I had been querying agents, using the SCBWI Market Survey for guidance. The Prospect Agency had recently expressed interest in seeing more of my work. With contract in hand, they took me on.
Can you share 3 tips for aspiring children’s authors?
Read a lot of children’s books! If you really love children’s literature (and you should if you want to write it) this should be a joy. Familiarize yourself with what’s being published now as opposed to what you remember when you were growing up. Practice looking at the books with a writer’s eye, thinking about what works and doesn’t work and why.
Take a writing class. If you already have a creative writing background, you can skip this. But if you do skip it, go right to joining a writing group. SCBWI is a great resource for finding open and forming groups. I found my group that way, and we’re still going strong. Without their critical and moral support, I would not have published my books.
Persist. In my experience, what often separates working writers from others is not talent but effort and the ability to keep going in the face of rejection. That’s not to say you shouldn’t take criticism. Constructive criticism and revision is essential. I’ve found it very hard to handle the amount of rejection writers get, but I hope I can keep persisting.
Many secular and Jewish educators feel that primary aged children (Kindergarten-5th grade) should not be introduced to the Holocaust. Why did you decide to write a book about Anne Frank that is geared toward an early primary audience (1st-3rd grade)?
I was asked specifically by my editor to write a Step Three book about Anne Frank. The publisher chose me because of my education and early reader background, but I had never considered writing a book dealing with the Holocaust for young readers. I had to think about it carefully before accepting the challenge. I remembered my own education about the Holocaust, which began in third grade. I don’t believe I was too young, though I do believe my Hebrew School could have benefited from more children’s books designed for our age group. In the next couple of years I read chapter books such as When Hitler Stole Pink Rabbit, which have stayed with me for life. They treated their material in a way I could handle. I believe children want and need to know about the difficult and frightening parts of life. They sense them anyway, and books written for them may be the best way to help them deal with what they see, hear, and even experience themselves. Many Hebrew schools and secular schools DO teach this period in Jewish history, and they need good materials. Many schools also teach about other harrowing subjects, such as the enslavement of African Americans. What frightens me much more than teaching children about these things is ignorance and its repercussions.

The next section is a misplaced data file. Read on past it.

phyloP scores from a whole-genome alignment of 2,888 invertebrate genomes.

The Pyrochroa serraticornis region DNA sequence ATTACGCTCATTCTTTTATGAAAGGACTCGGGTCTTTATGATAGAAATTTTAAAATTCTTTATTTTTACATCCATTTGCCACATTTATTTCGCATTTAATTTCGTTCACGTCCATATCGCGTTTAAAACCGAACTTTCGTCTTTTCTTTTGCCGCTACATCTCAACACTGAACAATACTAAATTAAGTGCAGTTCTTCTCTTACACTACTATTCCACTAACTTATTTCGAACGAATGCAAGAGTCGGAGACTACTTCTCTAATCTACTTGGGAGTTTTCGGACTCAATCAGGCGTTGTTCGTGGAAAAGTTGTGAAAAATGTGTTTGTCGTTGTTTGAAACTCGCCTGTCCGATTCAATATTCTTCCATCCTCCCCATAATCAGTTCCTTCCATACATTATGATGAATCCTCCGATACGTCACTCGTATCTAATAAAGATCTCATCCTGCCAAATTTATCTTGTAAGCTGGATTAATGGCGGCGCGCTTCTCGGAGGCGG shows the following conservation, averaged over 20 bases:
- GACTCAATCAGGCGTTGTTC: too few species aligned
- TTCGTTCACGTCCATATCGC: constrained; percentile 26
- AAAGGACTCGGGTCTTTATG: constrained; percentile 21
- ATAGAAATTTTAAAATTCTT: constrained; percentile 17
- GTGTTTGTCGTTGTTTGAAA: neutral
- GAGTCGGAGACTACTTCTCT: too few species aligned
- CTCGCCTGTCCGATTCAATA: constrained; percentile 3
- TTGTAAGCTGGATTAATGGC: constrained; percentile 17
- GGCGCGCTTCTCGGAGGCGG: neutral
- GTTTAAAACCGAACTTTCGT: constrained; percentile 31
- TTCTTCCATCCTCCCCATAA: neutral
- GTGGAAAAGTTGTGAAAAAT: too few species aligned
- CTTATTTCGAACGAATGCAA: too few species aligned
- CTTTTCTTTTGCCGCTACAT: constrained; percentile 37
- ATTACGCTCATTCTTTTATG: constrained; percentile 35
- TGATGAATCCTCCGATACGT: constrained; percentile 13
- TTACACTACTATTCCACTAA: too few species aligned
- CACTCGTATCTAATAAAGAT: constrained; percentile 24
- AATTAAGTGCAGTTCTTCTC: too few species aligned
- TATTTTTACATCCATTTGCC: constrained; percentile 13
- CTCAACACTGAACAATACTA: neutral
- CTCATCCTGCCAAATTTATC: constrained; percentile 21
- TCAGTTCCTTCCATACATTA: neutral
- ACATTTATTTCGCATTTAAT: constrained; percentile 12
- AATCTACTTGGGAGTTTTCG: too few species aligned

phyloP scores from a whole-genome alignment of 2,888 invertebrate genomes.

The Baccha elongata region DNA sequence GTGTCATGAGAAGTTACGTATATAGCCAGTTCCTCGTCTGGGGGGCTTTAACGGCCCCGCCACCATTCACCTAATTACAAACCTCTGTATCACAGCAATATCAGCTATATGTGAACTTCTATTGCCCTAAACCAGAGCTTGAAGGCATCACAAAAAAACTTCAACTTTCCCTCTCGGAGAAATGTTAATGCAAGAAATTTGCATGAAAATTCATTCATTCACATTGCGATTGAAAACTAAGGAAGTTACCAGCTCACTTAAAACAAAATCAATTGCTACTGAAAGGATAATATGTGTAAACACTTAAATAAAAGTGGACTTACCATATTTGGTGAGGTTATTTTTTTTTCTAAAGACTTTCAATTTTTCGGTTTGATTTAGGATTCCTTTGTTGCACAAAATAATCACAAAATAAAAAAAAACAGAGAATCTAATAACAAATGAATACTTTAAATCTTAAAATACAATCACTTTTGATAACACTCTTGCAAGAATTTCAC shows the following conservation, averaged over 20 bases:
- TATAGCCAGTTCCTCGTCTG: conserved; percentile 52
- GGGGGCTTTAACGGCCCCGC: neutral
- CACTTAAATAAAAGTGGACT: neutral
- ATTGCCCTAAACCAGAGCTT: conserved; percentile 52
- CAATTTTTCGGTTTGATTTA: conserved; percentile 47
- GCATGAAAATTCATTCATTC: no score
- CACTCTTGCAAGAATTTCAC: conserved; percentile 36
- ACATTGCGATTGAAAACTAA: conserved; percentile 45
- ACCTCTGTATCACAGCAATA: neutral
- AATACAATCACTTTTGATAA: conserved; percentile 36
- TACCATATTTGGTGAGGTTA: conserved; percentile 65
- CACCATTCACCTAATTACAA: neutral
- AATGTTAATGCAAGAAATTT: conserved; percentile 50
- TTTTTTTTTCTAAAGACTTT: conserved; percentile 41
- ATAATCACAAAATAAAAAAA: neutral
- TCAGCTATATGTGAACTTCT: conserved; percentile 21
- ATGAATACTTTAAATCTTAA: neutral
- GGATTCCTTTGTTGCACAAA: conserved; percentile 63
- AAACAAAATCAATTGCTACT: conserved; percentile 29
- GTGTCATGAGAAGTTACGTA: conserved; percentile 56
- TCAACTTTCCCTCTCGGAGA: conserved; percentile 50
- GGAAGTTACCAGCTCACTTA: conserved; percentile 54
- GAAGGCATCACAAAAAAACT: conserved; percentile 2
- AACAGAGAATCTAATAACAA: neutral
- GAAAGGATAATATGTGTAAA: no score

How did you select the content pertaining to Anne Frank’s life that you felt was appropriate for this age group?
I learned as much as I could about Anne Frank and selected aspects of her writing and experience to which I thought elementary school children could most easily connect. The idea of staying inside for years at a time is something I think children might be able to begin imagining. What would it be like not to play outside? Not to step on grass or feel the wind? Not to be able to play sports or run? I also thought that children would be able to imagine a favorite tree or place outside and to begin to understand why Anne found the chestnut tree and the view from the attic window so comforting.
Which Holocaust themes do you feel are suitable for a primary audience?